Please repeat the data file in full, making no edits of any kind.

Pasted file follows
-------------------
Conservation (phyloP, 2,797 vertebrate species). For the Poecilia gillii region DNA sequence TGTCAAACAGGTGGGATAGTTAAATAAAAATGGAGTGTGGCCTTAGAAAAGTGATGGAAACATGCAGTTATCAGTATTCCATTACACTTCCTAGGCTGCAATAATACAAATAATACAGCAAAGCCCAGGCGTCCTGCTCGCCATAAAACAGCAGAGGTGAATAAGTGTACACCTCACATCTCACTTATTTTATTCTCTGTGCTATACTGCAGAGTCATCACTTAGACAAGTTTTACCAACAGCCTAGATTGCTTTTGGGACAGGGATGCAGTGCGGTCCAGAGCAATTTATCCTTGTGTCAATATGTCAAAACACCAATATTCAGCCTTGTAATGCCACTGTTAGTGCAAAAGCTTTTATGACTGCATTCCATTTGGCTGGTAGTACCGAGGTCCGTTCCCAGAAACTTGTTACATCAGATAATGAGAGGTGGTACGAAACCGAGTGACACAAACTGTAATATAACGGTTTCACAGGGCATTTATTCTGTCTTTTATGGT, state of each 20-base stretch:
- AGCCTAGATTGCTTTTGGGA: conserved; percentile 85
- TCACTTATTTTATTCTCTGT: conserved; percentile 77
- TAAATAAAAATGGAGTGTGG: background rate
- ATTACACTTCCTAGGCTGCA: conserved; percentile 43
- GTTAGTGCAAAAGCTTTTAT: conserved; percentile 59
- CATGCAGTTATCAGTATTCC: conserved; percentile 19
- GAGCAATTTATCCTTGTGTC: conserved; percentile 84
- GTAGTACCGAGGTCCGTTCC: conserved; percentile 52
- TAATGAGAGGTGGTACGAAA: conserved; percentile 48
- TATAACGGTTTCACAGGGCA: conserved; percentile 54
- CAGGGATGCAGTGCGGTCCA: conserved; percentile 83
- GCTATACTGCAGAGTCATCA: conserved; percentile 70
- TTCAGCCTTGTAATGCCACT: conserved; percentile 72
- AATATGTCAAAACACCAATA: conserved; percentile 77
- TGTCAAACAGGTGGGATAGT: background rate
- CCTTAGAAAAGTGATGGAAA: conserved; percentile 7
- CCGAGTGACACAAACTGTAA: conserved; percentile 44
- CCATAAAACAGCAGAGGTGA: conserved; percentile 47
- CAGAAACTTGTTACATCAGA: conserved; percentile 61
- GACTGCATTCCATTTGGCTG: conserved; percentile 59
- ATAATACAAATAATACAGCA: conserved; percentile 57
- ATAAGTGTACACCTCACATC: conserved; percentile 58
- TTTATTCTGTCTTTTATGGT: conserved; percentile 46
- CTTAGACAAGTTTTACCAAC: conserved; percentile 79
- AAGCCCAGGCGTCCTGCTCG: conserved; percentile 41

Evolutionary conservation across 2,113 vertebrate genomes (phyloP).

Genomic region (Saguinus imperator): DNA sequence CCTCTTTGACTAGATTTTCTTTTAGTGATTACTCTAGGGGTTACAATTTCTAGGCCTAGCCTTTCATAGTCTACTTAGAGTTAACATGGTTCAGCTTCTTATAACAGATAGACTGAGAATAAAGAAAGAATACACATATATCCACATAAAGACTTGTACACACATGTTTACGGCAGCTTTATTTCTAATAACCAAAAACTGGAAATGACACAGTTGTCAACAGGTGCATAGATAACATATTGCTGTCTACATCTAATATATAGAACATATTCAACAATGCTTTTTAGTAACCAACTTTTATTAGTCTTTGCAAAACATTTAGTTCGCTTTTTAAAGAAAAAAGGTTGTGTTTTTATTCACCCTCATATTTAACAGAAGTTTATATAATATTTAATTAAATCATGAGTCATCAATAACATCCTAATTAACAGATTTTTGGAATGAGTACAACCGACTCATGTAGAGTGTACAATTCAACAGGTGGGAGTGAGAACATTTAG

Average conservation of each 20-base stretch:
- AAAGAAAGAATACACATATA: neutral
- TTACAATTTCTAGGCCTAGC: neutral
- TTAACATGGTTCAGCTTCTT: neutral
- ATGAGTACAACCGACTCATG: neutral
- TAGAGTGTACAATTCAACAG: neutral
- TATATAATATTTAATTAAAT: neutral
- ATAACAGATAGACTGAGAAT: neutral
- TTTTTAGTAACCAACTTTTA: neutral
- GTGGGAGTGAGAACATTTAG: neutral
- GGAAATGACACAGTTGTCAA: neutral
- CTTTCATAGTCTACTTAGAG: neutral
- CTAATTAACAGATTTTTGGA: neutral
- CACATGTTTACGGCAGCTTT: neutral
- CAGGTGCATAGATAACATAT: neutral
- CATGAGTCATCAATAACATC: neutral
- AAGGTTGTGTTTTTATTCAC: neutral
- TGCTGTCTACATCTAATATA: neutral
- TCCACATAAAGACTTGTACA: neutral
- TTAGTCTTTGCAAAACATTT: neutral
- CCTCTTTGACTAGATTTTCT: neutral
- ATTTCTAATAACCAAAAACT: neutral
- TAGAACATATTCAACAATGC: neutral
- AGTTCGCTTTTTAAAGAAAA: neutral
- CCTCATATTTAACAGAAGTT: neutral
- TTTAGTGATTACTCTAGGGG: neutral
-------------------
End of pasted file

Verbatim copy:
Conservation (phyloP, 2,797 vertebrate species). For the Poecilia gillii region DNA sequence TGTCAAACAGGTGGGATAGTTAAATAAAAATGGAGTGTGGCCTTAGAAAAGTGATGGAAACATGCAGTTATCAGTATTCCATTACACTTCCTAGGCTGCAATAATACAAATAATACAGCAAAGCCCAGGCGTCCTGCTCGCCATAAAACAGCAGAGGTGAATAAGTGTACACCTCACATCTCACTTATTTTATTCTCTGTGCTATACTGCAGAGTCATCACTTAGACAAGTTTTACCAACAGCCTAGATTGCTTTTGGGACAGGGATGCAGTGCGGTCCAGAGCAATTTATCCTTGTGTCAATATGTCAAAACACCAATATTCAGCCTTGTAATGCCACTGTTAGTGCAAAAGCTTTTATGACTGCATTCCATTTGGCTGGTAGTACCGAGGTCCGTTCCCAGAAACTTGTTACATCAGATAATGAGAGGTGGTACGAAACCGAGTGACACAAACTGTAATATAACGGTTTCACAGGGCATTTATTCTGTCTTTTATGGT, state of each 20-base stretch:
- AGCCTAGATTGCTTTTGGGA: conserved; percentile 85
- TCACTTATTTTATTCTCTGT: conserved; percentile 77
- TAAATAAAAATGGAGTGTGG: background rate
- ATTACACTTCCTAGGCTGCA: conserved; percentile 43
- GTTAGTGCAAAAGCTTTTAT: conserved; percentile 59
- CATGCAGTTATCAGTATTCC: conserved; percentile 19
- GAGCAATTTATCCTTGTGTC: conserved; percentile 84
- GTAGTACCGAGGTCCGTTCC: conserved; percentile 52
- TAATGAGAGGTGGTACGAAA: conserved; percentile 48
- TATAACGGTTTCACAGGGCA: conserved; percentile 54
- CAGGGATGCAGTGCGGTCCA: conserved; percentile 83
- GCTATACTGCAGAGTCATCA: conserved; percentile 70
- TTCAGCCTTGTAATGCCACT: conserved; percentile 72
- AATATGTCAAAACACCAATA: conserved; percentile 77
- TGTCAAACAGGTGGGATAGT: background rate
- CCTTAGAAAAGTGATGGAAA: conserved; percentile 7
- CCGAGTGACACAAACTGTAA: conserved; percentile 44
- CCATAAAACAGCAGAGGTGA: conserved; percentile 47
- CAGAAACTTGTTACATCAGA: conserved; percentile 61
- GACTGCATTCCATTTGGCTG: conserved; percentile 59
- ATAATACAAATAATACAGCA: conserved; percentile 57
- ATAAGTGTACACCTCACATC: conserved; percentile 58
- TTTATTCTGTCTTTTATGGT: conserved; percentile 46
- CTTAGACAAGTTTTACCAAC: conserved; percentile 79
- AAGCCCAGGCGTCCTGCTCG: conserved; percentile 41

Evolutionary conservation across 2,113 vertebrate genomes (phyloP).

Genomic region (Saguinus imperator): DNA sequence CCTCTTTGACTAGATTTTCTTTTAGTGATTACTCTAGGGGTTACAATTTCTAGGCCTAGCCTTTCATAGTCTACTTAGAGTTAACATGGTTCAGCTTCTTATAACAGATAGACTGAGAATAAAGAAAGAATACACATATATCCACATAAAGACTTGTACACACATGTTTACGGCAGCTTTATTTCTAATAACCAAAAACTGGAAATGACACAGTTGTCAACAGGTGCATAGATAACATATTGCTGTCTACATCTAATATATAGAACATATTCAACAATGCTTTTTAGTAACCAACTTTTATTAGTCTTTGCAAAACATTTAGTTCGCTTTTTAAAGAAAAAAGGTTGTGTTTTTATTCACCCTCATATTTAACAGAAGTTTATATAATATTTAATTAAATCATGAGTCATCAATAACATCCTAATTAACAGATTTTTGGAATGAGTACAACCGACTCATGTAGAGTGTACAATTCAACAGGTGGGAGTGAGAACATTTAG

Average conservation of each 20-base stretch:
- AAAGAAAGAATACACATATA: neutral
- TTACAATTTCTAGGCCTAGC: neutral
- TTAACATGGTTCAGCTTCTT: neutral
- ATGAGTACAACCGACTCATG: neutral
- TAGAGTGTACAATTCAACAG: neutral
- TATATAATATTTAATTAAAT: neutral
- ATAACAGATAGACTGAGAAT: neutral
- TTTTTAGTAACCAACTTTTA: neutral
- GTGGGAGTGAGAACATTTAG: neutral
- GGAAATGACACAGTTGTCAA: neutral
- CTTTCATAGTCTACTTAGAG: neutral
- CTAATTAACAGATTTTTGGA: neutral
- CACATGTTTACGGCAGCTTT: neutral
- CAGGTGCATAGATAACATAT: neutral
- CATGAGTCATCAATAACATC: neutral
- AAGGTTGTGTTTTTATTCAC: neutral
- TGCTGTCTACATCTAATATA: neutral
- TCCACATAAAGACTTGTACA: neutral
- TTAGTCTTTGCAAAACATTT: neutral
- CCTCTTTGACTAGATTTTCT: neutral
- ATTTCTAATAACCAAAAACT: neutral
- TAGAACATATTCAACAATGC: neutral
- AGTTCGCTTTTTAAAGAAAA: neutral
- CCTCATATTTAACAGAAGTT: neutral
- TTTAGTGATTACTCTAGGGG: neutral